The stadium will be comprised of two separate structures: one, the exterior wall, constructed to replicate the original Yankee Stadium, built in 1923, and the other the interior stadium itself, rising over the top of the exterior. From the outside the structures will look like one building, almost identical in materials and design to the original stadium. There will be a "great hall" between the exterior wall and the interior structure, featuring five to six times more retail square footage than the current stadium.
The description got me thinking, and, finally, Googling...and I found this eerily similar passage on Castles.org:
The main function of all castles was defense, everything else was secondary. They were always surrounded by a curtain wall, which was often supplemented by a reinforced shield wall at strategic points. Crenellated battlements and arrow slits protected the defenders, and attackers often also had to overcome a series of several gates. The main entrance was protected by a drawbridge and machicolations projecting over the gate, from which boiling liquids and missiles could be dropped on the hapless foes below. The final refuge of the castle residents was the stronghold, or keep. It was the tallest and strongest building within the walls, with a high entrance accessible only via a removable ladder or wooden bridge. In addition to being a watchtower and the centre point of the entire castle, the keep was also a status symbol. The main residential building (great hall) was called the Palas. The castle chapel was often installed in the gatehouse or one of the main towers (nearer my God to Thee!), and a small garden inside the walls provided herbs, flowers and vegetables in emergencies. Offices and service rooms were generally located in the outer ward.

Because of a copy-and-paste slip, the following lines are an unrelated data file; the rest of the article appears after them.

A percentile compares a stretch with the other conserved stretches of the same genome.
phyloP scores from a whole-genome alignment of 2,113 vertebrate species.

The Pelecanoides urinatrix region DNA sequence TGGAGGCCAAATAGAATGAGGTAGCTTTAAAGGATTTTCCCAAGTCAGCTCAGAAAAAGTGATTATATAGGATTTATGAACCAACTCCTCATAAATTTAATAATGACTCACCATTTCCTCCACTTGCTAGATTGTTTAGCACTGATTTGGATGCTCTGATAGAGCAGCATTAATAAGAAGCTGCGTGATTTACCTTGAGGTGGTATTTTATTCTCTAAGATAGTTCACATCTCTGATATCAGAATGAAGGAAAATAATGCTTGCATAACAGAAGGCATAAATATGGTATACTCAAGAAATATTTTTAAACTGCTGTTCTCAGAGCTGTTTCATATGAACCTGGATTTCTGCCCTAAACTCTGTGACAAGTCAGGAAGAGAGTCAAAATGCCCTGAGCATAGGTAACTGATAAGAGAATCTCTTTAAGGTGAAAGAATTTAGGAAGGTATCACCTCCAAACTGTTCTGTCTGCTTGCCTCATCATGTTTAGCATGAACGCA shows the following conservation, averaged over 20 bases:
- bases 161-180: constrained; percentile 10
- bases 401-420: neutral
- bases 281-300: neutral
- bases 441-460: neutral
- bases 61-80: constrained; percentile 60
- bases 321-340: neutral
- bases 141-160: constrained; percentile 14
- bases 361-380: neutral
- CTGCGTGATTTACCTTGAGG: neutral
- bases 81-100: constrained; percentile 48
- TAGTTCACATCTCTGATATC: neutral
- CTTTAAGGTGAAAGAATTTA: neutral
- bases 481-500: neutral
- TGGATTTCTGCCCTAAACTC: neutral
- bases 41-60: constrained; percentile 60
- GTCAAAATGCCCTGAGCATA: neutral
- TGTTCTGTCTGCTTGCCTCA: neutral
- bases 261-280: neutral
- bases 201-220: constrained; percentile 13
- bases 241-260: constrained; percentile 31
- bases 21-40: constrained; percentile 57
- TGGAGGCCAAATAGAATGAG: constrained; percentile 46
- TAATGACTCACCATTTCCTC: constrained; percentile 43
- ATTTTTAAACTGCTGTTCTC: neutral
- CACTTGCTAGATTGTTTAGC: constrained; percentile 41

From the 16C on castle walls had to be made increasingly thicker and stronger in response to the development of artillery. Only a few castles were made into mighty fortresses.. Instead, the nobility increasingly moved to more comfortable residential castles. Many were sumptuously ostentatious and magnificent buildings.
The potential symbolic implications here are extreme.